All photos: Karli Cadel
Steve Schick proved last night at Miller Theatre that he is far more than just a talented musician. He is a deeply sensitive, thoughtful human being who tells stories of walking from San Diego to San Francisco just to experience the sounds along the way, strips down to the waist to perform a piece using nothing other than his body, and memorizes an entire poem—Wendell Berry's "The Mad Farmer Liberation Front"—to recite as an "encore." I mean, who does that?
Schick arrived at a packed house last night for the first of two concerts surveying the solo percussion repertoire, of which Steve is one of the world's undisputed masters. (Part two is Saturday night.) As with the poem, Schick performed last night's program—which lasted more than two hours—entirely from memory, allowing for both greater flexibility of movement and unfettered access to the audience. It also made it easier for us to witness his extraordinary physical energy, twisting behind his back or wheeling around blindly to hit just the right spot on his dizzying array of cowbells and tam tams, set up in three stations across the stage.
For all the pyrotechnics of Stockhausen's groundbreaking Zyklus (1959) or Xenakis' Psappha (1975) and Rebonds (1989), some of last night's most astonishing moments were the quiet ones. Schick played Morton Feldman's The King of Denmark (1964) "at the very threshold of inaudibility," as Feldman instructs, with just the lightest touch of his bare hands on a battery of massive gongs and bass drums. Even simpler was Alvin Lucier's Silver Streetcar for Orchestra (1982), consisting of Schick tapping repeatedly on a single amplified triangle which vibrated against itself to create strange overtones and feedback.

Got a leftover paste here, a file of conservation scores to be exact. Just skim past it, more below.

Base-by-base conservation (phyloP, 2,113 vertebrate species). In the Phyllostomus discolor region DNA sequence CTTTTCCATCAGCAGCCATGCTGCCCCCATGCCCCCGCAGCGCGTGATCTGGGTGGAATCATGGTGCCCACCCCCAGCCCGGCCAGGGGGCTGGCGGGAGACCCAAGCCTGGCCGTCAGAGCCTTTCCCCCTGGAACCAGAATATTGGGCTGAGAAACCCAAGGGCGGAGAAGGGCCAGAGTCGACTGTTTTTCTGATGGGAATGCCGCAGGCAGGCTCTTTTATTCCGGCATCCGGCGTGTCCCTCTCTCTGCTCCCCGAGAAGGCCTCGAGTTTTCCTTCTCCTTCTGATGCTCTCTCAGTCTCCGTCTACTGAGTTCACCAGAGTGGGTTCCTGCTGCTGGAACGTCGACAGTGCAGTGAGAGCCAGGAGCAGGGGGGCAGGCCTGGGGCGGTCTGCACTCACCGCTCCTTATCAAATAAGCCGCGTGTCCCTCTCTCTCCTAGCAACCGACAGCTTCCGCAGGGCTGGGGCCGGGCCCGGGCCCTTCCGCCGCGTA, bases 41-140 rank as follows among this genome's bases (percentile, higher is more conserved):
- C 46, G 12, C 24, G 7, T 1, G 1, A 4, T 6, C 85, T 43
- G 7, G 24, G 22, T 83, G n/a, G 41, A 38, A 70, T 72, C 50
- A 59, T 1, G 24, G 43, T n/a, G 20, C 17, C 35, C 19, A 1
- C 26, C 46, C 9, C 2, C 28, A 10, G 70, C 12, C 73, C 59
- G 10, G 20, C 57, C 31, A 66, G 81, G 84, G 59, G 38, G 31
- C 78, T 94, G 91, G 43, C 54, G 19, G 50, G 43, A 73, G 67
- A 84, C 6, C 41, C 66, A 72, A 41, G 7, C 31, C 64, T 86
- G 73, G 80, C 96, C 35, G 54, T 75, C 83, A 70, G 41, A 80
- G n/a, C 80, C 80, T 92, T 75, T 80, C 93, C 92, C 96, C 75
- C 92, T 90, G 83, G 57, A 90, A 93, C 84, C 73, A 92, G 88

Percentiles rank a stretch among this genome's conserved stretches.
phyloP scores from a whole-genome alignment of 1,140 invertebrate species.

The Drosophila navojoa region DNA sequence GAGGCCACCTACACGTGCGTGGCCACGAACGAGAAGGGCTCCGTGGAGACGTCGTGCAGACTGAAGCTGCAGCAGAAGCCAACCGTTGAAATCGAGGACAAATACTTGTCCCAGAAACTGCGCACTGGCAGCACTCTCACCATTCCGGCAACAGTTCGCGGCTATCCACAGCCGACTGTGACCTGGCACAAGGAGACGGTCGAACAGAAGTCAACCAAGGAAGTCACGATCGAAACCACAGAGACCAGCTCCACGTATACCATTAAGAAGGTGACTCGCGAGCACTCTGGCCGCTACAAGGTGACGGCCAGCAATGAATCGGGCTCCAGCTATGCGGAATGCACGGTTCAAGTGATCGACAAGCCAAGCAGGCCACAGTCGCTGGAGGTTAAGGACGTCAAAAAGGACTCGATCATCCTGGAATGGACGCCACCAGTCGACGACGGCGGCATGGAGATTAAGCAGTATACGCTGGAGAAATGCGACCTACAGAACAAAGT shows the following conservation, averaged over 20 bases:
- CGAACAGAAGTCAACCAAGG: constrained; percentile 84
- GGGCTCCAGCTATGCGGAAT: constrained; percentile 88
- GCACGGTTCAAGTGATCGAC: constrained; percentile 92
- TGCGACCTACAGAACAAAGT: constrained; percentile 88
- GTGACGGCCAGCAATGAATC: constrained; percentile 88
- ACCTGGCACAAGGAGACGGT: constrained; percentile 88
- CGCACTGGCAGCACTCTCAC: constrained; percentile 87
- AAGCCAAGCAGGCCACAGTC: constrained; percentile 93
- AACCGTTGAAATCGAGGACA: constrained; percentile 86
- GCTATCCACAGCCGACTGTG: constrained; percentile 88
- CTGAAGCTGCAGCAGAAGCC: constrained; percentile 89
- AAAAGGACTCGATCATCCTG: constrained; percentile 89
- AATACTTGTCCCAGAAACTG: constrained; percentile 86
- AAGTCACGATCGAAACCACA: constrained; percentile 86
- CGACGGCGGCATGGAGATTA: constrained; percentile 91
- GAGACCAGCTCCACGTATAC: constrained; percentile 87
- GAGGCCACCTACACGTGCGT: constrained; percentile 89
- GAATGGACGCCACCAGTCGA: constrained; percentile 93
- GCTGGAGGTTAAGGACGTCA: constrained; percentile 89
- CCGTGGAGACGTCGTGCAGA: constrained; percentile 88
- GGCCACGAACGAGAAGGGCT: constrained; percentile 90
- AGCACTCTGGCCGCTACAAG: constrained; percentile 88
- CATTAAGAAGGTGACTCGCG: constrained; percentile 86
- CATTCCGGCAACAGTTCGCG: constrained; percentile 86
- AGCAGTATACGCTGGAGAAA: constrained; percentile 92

Schick also showed his theatrical flair in two works by the French composer and trombonist Vinko Globokar. Toucher (1972) had Schick reciting rapid-fire Bertolt Brecht's play The Life of Galileo (in French), replacing the vowel sounds with finger taps on a battery of percussion instruments. And ?Corporeal (1982) featured the aforementioned half-naked beatboxing while exploring physical challenges that would be extreme for just about anyone, much less someone about to turn 60. Hands down, one of the bravest, boldest solo performances I've ever seen.
If you're up near Columbia this afternoon, Schick will be hosting a free roundtable discussion at 3:00 p.m. with composer Kaija Saariaho, So Percussion's Adam Sliwinski, vibes player Stefon Harris, and others. And, tickets are still available for tomorrow night's performance featuring works commissioned by Schick, including world premieres by Nathan Davis and Lei Liang; details here.